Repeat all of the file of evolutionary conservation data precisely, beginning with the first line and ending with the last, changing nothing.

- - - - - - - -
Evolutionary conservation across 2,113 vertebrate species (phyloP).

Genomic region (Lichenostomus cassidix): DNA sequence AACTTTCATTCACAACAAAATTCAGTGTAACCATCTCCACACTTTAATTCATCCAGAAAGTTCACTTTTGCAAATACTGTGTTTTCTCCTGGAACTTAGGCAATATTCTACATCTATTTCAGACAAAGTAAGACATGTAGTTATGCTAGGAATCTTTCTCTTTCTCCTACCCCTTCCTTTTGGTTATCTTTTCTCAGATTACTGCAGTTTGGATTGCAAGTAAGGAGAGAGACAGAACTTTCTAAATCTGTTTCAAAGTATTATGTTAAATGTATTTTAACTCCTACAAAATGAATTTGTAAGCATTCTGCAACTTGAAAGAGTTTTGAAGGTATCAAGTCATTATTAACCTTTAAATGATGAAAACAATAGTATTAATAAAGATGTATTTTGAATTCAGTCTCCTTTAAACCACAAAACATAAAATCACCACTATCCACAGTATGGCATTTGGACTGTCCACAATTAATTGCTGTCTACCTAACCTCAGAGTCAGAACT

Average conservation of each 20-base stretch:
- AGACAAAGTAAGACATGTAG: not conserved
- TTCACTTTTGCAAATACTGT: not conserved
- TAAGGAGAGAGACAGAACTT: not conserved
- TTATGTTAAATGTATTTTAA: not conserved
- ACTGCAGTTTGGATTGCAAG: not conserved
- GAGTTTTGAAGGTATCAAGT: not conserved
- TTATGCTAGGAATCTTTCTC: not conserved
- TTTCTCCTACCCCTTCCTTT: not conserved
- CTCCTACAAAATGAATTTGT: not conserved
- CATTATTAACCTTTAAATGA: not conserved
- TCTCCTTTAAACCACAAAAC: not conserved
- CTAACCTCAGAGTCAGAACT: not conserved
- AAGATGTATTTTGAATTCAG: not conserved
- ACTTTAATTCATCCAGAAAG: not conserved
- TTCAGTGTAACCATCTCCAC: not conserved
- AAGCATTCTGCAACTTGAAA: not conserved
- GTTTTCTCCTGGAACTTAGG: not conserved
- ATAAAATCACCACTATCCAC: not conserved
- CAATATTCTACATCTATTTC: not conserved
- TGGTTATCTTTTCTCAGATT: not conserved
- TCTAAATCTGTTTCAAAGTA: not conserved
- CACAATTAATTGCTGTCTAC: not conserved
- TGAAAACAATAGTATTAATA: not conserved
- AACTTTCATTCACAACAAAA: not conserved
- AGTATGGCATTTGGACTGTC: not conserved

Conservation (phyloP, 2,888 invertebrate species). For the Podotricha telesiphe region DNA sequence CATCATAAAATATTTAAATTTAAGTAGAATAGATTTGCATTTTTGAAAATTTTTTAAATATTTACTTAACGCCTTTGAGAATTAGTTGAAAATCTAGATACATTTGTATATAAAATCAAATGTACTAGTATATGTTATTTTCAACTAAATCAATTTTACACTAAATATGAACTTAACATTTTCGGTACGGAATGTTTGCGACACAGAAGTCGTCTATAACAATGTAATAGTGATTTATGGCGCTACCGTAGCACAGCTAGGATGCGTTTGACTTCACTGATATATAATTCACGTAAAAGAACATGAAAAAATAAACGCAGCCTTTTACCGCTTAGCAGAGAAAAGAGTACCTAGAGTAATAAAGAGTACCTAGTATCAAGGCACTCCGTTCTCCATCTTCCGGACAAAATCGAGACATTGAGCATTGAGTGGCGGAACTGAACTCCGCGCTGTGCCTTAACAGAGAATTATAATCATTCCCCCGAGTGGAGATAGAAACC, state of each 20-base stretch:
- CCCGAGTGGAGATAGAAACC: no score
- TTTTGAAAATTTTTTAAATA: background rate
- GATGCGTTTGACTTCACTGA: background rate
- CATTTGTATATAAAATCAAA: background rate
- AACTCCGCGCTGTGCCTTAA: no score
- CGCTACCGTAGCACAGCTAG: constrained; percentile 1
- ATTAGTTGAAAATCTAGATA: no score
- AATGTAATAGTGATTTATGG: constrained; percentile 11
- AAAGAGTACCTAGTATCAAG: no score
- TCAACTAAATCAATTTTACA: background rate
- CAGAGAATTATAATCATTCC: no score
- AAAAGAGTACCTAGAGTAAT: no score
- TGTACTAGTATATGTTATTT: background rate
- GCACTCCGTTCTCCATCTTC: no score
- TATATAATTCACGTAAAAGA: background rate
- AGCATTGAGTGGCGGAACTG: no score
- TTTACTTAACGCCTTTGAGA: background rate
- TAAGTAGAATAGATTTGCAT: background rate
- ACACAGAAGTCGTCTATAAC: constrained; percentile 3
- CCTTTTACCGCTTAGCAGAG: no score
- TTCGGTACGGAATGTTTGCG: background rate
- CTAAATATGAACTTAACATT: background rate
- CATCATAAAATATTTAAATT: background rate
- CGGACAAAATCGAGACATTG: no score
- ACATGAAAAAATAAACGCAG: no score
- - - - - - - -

Evolutionary conservation across 2,113 vertebrate species (phyloP).

Genomic region (Lichenostomus cassidix): DNA sequence AACTTTCATTCACAACAAAATTCAGTGTAACCATCTCCACACTTTAATTCATCCAGAAAGTTCACTTTTGCAAATACTGTGTTTTCTCCTGGAACTTAGGCAATATTCTACATCTATTTCAGACAAAGTAAGACATGTAGTTATGCTAGGAATCTTTCTCTTTCTCCTACCCCTTCCTTTTGGTTATCTTTTCTCAGATTACTGCAGTTTGGATTGCAAGTAAGGAGAGAGACAGAACTTTCTAAATCTGTTTCAAAGTATTATGTTAAATGTATTTTAACTCCTACAAAATGAATTTGTAAGCATTCTGCAACTTGAAAGAGTTTTGAAGGTATCAAGTCATTATTAACCTTTAAATGATGAAAACAATAGTATTAATAAAGATGTATTTTGAATTCAGTCTCCTTTAAACCACAAAACATAAAATCACCACTATCCACAGTATGGCATTTGGACTGTCCACAATTAATTGCTGTCTACCTAACCTCAGAGTCAGAACT

Average conservation of each 20-base stretch:
- AGACAAAGTAAGACATGTAG: not conserved
- TTCACTTTTGCAAATACTGT: not conserved
- TAAGGAGAGAGACAGAACTT: not conserved
- TTATGTTAAATGTATTTTAA: not conserved
- ACTGCAGTTTGGATTGCAAG: not conserved
- GAGTTTTGAAGGTATCAAGT: not conserved
- TTATGCTAGGAATCTTTCTC: not conserved
- TTTCTCCTACCCCTTCCTTT: not conserved
- CTCCTACAAAATGAATTTGT: not conserved
- CATTATTAACCTTTAAATGA: not conserved
- TCTCCTTTAAACCACAAAAC: not conserved
- CTAACCTCAGAGTCAGAACT: not conserved
- AAGATGTATTTTGAATTCAG: not conserved
- ACTTTAATTCATCCAGAAAG: not conserved
- TTCAGTGTAACCATCTCCAC: not conserved
- AAGCATTCTGCAACTTGAAA: not conserved
- GTTTTCTCCTGGAACTTAGG: not conserved
- ATAAAATCACCACTATCCAC: not conserved
- CAATATTCTACATCTATTTC: not conserved
- TGGTTATCTTTTCTCAGATT: not conserved
- TCTAAATCTGTTTCAAAGTA: not conserved
- CACAATTAATTGCTGTCTAC: not conserved
- TGAAAACAATAGTATTAATA: not conserved
- AACTTTCATTCACAACAAAA: not conserved
- AGTATGGCATTTGGACTGTC: not conserved

Conservation (phyloP, 2,888 invertebrate species). For the Podotricha telesiphe region DNA sequence CATCATAAAATATTTAAATTTAAGTAGAATAGATTTGCATTTTTGAAAATTTTTTAAATATTTACTTAACGCCTTTGAGAATTAGTTGAAAATCTAGATACATTTGTATATAAAATCAAATGTACTAGTATATGTTATTTTCAACTAAATCAATTTTACACTAAATATGAACTTAACATTTTCGGTACGGAATGTTTGCGACACAGAAGTCGTCTATAACAATGTAATAGTGATTTATGGCGCTACCGTAGCACAGCTAGGATGCGTTTGACTTCACTGATATATAATTCACGTAAAAGAACATGAAAAAATAAACGCAGCCTTTTACCGCTTAGCAGAGAAAAGAGTACCTAGAGTAATAAAGAGTACCTAGTATCAAGGCACTCCGTTCTCCATCTTCCGGACAAAATCGAGACATTGAGCATTGAGTGGCGGAACTGAACTCCGCGCTGTGCCTTAACAGAGAATTATAATCATTCCCCCGAGTGGAGATAGAAACC, state of each 20-base stretch:
- CCCGAGTGGAGATAGAAACC: no score
- TTTTGAAAATTTTTTAAATA: background rate
- GATGCGTTTGACTTCACTGA: background rate
- CATTTGTATATAAAATCAAA: background rate
- AACTCCGCGCTGTGCCTTAA: no score
- CGCTACCGTAGCACAGCTAG: constrained; percentile 1
- ATTAGTTGAAAATCTAGATA: no score
- AATGTAATAGTGATTTATGG: constrained; percentile 11
- AAAGAGTACCTAGTATCAAG: no score
- TCAACTAAATCAATTTTACA: background rate
- CAGAGAATTATAATCATTCC: no score
- AAAAGAGTACCTAGAGTAAT: no score
- TGTACTAGTATATGTTATTT: background rate
- GCACTCCGTTCTCCATCTTC: no score
- TATATAATTCACGTAAAAGA: background rate
- AGCATTGAGTGGCGGAACTG: no score
- TTTACTTAACGCCTTTGAGA: background rate
- TAAGTAGAATAGATTTGCAT: background rate
- ACACAGAAGTCGTCTATAAC: constrained; percentile 3
- CCTTTTACCGCTTAGCAGAG: no score
- TTCGGTACGGAATGTTTGCG: background rate
- CTAAATATGAACTTAACATT: background rate
- CATCATAAAATATTTAAATT: background rate
- CGGACAAAATCGAGACATTG: no score
- ACATGAAAAAATAAACGCAG: no score